We get the image of a ripple effect, in which the new money ripples out from its origin, resulting in higher incomes, increased demands for some goods, and higher prices in its wake. On the outskirts, we have individuals whose incomes rise last, or not at all, but must pay the higher prices that were bid up by those earlier in the step-by-step process. The result is a Misesian “price revolution” and a permanent alteration to the distribution of incomes and wealth.

There is no barometer here – there’s no way to capture this process with a single measurement, and there’s certainly no such thing as a “price level” that rises uniformly for an entire population.

Booms and busts

The unevenness of monetary expansion explains the source of business cycles. When new money enters the economy through credit markets, it starts an artificial boom that inevitably leads to a painful bust. But to see why the Fed shouldn’t “fight recessions” with expansionary monetary policy, we must understand the fundamental entrepreneurial errors made during the boom that need correction in the bust.

Credit expansion makes big, long-term production projects look profitable due to artificially low interest rates. The structure of production is rearranged as both new and existing capital goods are deployed in new lines of production. The boom also features overconsumption due to the lower interest rates and increased nominal incomes.

Once the scarcity of capital rears its ugly head, usually with a spike in interest rates, entrepreneurs abandon their projects, liquidate capital, and disemploy workers. Entrepreneurs must reevaluate their plans and find profitable projects that align with real savings.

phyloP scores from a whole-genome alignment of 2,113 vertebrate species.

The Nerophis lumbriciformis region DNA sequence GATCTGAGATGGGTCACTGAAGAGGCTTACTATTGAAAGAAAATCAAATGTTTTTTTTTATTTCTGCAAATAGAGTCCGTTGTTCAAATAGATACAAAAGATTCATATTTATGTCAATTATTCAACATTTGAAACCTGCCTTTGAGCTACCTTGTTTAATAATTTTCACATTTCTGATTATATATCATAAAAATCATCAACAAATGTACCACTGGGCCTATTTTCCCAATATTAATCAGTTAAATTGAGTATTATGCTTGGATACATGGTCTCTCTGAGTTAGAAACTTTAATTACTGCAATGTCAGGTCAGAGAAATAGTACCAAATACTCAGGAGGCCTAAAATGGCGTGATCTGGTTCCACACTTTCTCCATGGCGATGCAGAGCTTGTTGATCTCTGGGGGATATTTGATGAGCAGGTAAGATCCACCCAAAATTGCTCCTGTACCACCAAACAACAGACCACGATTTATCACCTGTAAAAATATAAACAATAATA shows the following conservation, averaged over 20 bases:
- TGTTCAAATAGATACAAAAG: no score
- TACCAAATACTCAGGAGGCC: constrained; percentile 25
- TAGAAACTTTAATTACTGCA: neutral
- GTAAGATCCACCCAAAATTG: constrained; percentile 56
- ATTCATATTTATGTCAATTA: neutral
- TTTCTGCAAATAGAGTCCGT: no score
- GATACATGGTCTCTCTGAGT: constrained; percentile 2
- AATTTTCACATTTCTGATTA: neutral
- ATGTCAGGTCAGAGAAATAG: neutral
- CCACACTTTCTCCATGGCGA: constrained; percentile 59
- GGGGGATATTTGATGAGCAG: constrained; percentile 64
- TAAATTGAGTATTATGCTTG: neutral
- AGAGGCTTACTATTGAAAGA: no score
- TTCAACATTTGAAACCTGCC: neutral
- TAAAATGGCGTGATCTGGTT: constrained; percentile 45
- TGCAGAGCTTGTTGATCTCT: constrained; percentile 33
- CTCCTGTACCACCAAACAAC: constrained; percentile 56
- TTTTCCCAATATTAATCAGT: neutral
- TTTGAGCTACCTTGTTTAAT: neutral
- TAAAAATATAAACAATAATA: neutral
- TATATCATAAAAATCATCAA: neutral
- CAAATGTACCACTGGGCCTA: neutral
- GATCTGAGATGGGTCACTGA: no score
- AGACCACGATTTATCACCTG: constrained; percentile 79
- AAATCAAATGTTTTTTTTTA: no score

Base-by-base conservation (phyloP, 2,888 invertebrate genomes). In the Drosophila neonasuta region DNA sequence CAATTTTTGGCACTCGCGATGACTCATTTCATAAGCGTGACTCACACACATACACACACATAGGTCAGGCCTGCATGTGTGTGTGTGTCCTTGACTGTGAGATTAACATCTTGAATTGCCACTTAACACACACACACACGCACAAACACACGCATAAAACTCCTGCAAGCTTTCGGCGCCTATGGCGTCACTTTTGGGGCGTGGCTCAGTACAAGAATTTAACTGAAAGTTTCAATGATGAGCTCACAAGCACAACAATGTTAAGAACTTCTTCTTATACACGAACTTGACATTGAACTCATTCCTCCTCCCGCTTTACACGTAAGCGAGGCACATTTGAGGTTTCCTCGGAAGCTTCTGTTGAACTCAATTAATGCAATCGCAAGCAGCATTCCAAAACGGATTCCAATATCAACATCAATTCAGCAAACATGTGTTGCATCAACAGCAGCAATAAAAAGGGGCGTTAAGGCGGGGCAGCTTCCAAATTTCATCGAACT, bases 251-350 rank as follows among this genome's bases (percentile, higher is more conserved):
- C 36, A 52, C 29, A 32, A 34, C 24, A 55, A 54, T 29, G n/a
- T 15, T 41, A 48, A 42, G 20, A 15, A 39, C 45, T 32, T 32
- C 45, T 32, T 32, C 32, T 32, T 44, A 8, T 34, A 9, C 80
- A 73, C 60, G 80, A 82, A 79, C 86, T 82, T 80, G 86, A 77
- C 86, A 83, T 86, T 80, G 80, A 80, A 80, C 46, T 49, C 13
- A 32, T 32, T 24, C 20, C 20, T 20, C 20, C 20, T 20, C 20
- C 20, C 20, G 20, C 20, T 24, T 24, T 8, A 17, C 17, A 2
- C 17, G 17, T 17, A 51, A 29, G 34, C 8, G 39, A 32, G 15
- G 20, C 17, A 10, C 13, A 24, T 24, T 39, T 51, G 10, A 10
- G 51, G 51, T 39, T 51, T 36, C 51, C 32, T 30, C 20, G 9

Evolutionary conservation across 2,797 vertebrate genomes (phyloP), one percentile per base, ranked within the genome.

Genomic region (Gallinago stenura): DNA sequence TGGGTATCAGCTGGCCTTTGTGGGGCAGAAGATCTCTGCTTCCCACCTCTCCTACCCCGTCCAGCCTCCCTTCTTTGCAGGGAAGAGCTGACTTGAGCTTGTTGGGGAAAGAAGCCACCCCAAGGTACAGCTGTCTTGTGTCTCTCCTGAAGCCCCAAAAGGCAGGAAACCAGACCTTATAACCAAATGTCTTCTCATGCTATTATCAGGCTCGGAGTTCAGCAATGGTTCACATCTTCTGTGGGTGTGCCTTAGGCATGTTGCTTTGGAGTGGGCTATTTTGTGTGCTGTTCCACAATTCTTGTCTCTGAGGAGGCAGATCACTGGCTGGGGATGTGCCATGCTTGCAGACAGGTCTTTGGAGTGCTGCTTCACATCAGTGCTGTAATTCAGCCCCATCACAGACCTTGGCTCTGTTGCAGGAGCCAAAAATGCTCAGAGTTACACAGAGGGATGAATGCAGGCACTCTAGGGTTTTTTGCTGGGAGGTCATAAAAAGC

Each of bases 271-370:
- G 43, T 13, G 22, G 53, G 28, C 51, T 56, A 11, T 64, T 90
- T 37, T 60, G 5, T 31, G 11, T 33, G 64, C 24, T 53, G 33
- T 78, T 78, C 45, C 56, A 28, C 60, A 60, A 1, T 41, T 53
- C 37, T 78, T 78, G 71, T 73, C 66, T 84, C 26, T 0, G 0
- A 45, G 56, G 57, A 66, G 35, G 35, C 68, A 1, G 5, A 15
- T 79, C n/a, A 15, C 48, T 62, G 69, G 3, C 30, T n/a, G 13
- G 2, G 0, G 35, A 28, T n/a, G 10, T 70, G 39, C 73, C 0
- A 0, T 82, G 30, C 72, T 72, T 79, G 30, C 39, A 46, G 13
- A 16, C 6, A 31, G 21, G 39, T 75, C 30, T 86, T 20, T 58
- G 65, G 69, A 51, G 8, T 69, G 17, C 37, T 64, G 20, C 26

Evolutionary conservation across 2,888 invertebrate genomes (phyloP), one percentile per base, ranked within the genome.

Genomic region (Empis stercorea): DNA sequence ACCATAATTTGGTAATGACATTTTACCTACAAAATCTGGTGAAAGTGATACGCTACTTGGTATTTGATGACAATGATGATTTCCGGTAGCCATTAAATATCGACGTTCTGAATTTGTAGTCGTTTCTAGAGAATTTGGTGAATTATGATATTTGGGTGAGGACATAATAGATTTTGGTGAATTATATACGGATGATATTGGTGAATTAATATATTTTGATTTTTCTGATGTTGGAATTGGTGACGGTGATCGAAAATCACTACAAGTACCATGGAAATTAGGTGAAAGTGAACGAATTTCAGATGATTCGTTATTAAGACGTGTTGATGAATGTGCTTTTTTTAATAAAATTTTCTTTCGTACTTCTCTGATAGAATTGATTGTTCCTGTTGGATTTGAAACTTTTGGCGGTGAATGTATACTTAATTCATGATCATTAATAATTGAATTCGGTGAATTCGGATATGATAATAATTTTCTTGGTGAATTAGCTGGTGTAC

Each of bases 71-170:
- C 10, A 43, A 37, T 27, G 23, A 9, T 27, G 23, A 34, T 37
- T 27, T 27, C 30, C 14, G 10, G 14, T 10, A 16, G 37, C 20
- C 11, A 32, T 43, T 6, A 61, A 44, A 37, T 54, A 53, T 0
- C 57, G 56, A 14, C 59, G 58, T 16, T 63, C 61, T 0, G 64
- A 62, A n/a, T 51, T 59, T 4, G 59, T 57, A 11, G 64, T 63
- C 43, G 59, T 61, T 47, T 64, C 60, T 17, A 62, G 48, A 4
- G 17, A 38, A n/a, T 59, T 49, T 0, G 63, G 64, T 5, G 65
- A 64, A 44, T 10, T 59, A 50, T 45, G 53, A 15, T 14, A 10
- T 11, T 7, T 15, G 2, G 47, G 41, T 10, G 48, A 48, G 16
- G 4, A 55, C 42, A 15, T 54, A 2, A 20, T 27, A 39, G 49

The recession is not just an unexpected decrease in nominal spending – it’s a correction of specific errors made in the past. Expansionary monetary policy designed to stimulate spending only hampers (or even reverses) this healthy process and sets the stage for another unsustainable boom.

Monetary equilibrium

A micro-level understanding of monetary equilibrium also negates Salter’s conclusion that “It’s proper to grow the money supply in response to a sudden and unexpected increase in money demand.” In fact, monetary equilibrium is established in the same step-by-step market process whereby market participants act and exchange according to their preferences for goods and money.

Consider one exchange: Frank buys one book from Joe for $15. Frank values the book more than $15, and Joe presently values the $15 over the book. The exchange “clears the market” because the quantity of books demanded by Frank equals the quantity of books supplied by Joe. But the market clears for money as well: the quantity of money demanded by Joe equals the quantity of money supplied by Frank. Any books retained by Joe is a part of his reservation demand for books and the money retained by Frank is his reservation demand for money. There’s no room for the blunt tools of monetary policy to facilitate this process.


The only monetary institution that can accomplish Salter’s goals is sound money. A market-selected commodity money enables economic growth without any inflation target to speak of. Markets are made up of individuals with their own values and plans – there is no overall plan or macroeconomic target. Imposing such a thing only distorts the market process and hinders economic growth.

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By Mises